It’s cool if I post TBT on Friday, right?
Last week, a friend asked me for Boston recommendations since I went to college in the area. And upon pulling up my list, I made a couple distinct observations:
- It really needs an update, and
- I basically only ate Mexican food in college.
That being said, I maintain that it’s still a decent place to start (and a fail-safe guide to finding Boston’s best burrito).
Read on for the classics, as selected by yours truly–some of my newer finds will appear in a blog post coming your way once I catch all the way up to May ahahaha oh my God I’m so behind.
Things to do:
- Mapparium at the Christian Science Museum – If you’ve ever wanted to walk inside a giant, historical stained-glass globe, this is the place to do it. There’s a short show inside (with lights!), and afterword you can test out the cool acoustic features you never knew came with being inside a mammoth glass sphere.
- Freedom Trail – I’m not sure I’ve actually ever finished it, but you’ve got to at least start it. It takes you past Boston’s most historic (and prettiest) sights and will teach you something you didn’t know about American history, guaranteed. Make sure to go inside Quincy Market–attached to Faneuil Hall–for a peek at a vast, super-touristy and yet somehow still-pretty-good food court.
- Copley Square and the Boston Public Library – Best square in the city, IMO, featuring some pretty disparate architecture that somehow works together. Check out the inside of the library–it’s beautiful and free to enter.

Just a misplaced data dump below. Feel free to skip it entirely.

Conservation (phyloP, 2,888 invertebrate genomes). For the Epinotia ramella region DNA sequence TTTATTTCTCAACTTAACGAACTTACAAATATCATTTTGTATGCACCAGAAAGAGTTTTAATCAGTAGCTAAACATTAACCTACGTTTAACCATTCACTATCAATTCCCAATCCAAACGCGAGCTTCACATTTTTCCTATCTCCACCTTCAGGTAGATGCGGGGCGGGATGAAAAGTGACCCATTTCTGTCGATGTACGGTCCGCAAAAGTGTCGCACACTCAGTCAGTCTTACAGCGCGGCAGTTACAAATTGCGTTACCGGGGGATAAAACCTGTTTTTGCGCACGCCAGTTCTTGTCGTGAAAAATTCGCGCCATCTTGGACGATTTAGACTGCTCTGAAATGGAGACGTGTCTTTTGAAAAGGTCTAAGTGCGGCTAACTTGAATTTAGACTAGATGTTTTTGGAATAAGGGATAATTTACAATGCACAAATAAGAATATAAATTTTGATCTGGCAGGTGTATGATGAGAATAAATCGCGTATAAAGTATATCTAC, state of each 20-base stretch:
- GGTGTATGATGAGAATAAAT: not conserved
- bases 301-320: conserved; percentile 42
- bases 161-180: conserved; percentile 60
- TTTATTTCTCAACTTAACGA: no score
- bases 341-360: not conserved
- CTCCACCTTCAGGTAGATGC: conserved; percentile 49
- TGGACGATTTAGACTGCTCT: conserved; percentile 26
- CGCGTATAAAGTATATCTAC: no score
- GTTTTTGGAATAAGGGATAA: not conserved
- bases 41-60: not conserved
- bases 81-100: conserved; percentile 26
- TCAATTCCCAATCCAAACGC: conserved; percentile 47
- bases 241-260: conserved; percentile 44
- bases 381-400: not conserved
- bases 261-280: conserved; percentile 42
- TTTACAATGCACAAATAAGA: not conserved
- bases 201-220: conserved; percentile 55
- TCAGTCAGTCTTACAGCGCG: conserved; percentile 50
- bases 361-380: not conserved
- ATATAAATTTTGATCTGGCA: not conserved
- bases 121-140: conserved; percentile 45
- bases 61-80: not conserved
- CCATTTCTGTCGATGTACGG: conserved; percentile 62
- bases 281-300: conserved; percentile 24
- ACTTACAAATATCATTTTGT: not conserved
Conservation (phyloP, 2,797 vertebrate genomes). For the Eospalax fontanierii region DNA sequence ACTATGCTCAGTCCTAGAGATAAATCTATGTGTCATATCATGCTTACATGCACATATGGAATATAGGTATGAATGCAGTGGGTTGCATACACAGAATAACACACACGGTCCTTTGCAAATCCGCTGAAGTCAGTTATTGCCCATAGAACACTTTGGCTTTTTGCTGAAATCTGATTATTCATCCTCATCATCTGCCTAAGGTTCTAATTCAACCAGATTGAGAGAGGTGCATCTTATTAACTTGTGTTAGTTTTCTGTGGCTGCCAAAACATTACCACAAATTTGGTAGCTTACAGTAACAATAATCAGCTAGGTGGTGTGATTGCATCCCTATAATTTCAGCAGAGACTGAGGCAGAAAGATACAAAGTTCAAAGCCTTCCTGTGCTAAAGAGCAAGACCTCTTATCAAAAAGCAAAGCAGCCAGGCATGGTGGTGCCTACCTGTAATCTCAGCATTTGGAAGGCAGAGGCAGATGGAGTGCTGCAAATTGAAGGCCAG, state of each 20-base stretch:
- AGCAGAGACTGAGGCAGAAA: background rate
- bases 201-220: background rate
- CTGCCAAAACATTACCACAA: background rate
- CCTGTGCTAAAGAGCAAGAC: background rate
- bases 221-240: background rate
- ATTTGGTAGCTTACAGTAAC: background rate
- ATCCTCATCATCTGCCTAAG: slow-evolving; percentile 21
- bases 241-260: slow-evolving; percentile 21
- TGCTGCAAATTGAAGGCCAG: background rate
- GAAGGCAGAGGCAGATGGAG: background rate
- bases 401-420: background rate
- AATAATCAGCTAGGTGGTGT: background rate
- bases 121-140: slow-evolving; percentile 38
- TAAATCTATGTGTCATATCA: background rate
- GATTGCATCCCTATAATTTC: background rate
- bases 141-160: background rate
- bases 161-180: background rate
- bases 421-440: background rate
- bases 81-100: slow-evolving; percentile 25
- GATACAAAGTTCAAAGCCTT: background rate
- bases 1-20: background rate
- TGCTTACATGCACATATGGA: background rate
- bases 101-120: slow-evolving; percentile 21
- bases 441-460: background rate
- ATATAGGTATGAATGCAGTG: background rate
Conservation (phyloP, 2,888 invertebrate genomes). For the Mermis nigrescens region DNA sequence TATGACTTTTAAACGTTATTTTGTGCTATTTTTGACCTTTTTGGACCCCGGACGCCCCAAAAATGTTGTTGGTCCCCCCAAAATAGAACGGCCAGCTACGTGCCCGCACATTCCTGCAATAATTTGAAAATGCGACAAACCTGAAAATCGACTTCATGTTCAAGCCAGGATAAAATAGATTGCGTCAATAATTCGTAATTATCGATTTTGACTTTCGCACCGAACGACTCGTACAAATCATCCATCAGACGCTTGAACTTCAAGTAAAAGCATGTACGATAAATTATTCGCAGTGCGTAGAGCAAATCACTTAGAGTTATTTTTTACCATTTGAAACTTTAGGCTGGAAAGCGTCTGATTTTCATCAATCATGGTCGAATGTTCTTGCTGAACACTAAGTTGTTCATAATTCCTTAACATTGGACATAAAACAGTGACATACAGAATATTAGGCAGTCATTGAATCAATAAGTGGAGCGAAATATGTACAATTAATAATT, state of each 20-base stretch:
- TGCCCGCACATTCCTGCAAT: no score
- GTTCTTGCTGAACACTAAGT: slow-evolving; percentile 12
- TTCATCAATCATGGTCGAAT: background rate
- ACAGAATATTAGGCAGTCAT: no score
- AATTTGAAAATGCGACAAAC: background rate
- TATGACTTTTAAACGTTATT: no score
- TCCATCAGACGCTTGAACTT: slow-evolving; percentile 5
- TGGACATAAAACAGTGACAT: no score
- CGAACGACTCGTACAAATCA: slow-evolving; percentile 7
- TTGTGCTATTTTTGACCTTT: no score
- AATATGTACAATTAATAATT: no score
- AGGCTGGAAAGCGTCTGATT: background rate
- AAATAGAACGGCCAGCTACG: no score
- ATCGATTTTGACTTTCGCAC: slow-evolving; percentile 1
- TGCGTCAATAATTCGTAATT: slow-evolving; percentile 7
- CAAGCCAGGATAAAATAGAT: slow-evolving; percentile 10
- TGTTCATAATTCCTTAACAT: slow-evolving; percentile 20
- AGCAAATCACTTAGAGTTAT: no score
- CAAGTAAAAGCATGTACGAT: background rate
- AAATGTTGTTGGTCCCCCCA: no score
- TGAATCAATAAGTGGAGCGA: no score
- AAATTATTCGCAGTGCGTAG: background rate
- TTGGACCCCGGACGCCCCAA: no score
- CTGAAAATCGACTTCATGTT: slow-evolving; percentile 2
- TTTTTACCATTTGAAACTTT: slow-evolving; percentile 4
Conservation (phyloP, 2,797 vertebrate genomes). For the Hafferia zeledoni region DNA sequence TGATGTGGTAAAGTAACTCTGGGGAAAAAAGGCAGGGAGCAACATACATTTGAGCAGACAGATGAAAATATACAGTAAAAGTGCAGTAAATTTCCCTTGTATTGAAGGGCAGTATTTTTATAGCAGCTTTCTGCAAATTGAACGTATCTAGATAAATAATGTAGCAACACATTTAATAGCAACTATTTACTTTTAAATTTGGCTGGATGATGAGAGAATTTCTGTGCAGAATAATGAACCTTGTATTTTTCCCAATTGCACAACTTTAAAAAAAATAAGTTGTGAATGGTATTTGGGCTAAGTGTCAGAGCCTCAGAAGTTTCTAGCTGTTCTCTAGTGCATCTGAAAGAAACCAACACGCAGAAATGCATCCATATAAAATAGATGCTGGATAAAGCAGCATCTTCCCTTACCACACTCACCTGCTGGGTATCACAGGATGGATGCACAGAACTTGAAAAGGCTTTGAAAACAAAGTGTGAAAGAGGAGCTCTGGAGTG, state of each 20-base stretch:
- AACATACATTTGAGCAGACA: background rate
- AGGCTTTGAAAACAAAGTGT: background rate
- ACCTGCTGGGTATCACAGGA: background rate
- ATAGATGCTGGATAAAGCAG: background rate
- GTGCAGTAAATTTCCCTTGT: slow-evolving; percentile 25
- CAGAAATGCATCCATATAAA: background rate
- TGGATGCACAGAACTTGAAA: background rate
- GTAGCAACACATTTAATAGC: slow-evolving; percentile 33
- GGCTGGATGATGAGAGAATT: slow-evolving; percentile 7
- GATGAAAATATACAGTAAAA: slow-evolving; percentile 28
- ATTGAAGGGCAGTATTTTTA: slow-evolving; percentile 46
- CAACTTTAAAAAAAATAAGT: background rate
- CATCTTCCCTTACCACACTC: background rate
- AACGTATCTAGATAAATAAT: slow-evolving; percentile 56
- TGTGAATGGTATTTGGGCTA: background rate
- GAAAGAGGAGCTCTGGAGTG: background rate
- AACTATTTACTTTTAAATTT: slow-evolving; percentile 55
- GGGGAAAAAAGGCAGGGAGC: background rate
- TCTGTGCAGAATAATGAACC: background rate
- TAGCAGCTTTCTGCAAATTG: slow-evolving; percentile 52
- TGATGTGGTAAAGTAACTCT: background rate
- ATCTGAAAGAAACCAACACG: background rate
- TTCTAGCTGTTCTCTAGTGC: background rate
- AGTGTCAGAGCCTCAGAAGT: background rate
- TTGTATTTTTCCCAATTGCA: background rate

- Newbury Street – This is the city’s most fashionable shopping street, but it’s worth a walk-down even for the non-shoppers.
- Boston Common – Boston’s largest park, with lots of pretty spots to hang out, watch a weird puppet performance and ride in a swan boat. The gardens are particularly lovely.
- Isabella Stewart Gardner Museum – This isn’t the city’s biggest art museum, nor is it its most impressive collection if you want to name-drop painters (for that, head to the Museum of Fine Arts, and say hello to my favorite painting–John Singer Sargent’s The Daughters of Edward Darley Boit). But it is a former mansion housing the once-private collection of a rich, prominent Boston woman–and it’s also the site of once of the art world’s most famed unsolved heists. It’s got some great architecture that makes you feel outdoors when you’re really indoors, too.
- Beacon Hill – In this neighborhood, you’ll find great boutiques, iconic Boston brownstones, and the Cheers bar. It’s probably the prettiest area in the city, and it’s got a great chocolate shop named after it, too.
- Charles River – If you want to see the most “Boston” scene ever, take the T’s red line from Charles MGH to Kendall-MIT on a weekend morning in the fall. You’ll see plenty of rowers, great leaves, and a gorgeous view of the city on the water.
- Harvard Square – You can’t go into the buildings, but you can certainly stroll around Harvard Yard (and even sleep on the green. I know. I tried it). The area is home to some great restaurants and boutiques, too (Mint Julep for clothes, Blank Ink for curiosities).
- North End – Little Italy packs a big punch in Boston. No matter which restaurant you choose, you pretty much can’t go wrong. Follow it up with a visit to Mike’s Pastry.
Things to eat (that aren’t already listed above):
- Anna’s Taqueria – The. Best. Burrito. On. The. Planet. This is literally what made me choose Tufts. Literally. It’s a chain, so you can find one wherever you are–within the Boston area, that is.
- Olé Mexican Grill – Guacamole made table-side. Please and thank you.
- Casa Romero – Are we sensing a pattern? Great Mexican food tucked away off Newbury Street.
- Aquitaine – For a slightly-more-upscale French (not Mexican) feast.
- Christina’s Homemade Ice Cream – Does this really need explaining? As a bonus, it’s in Inman Square along with Olé.
- Diesel Cafe – Fight with hipsters for table space in Davis Square. It’s worth it.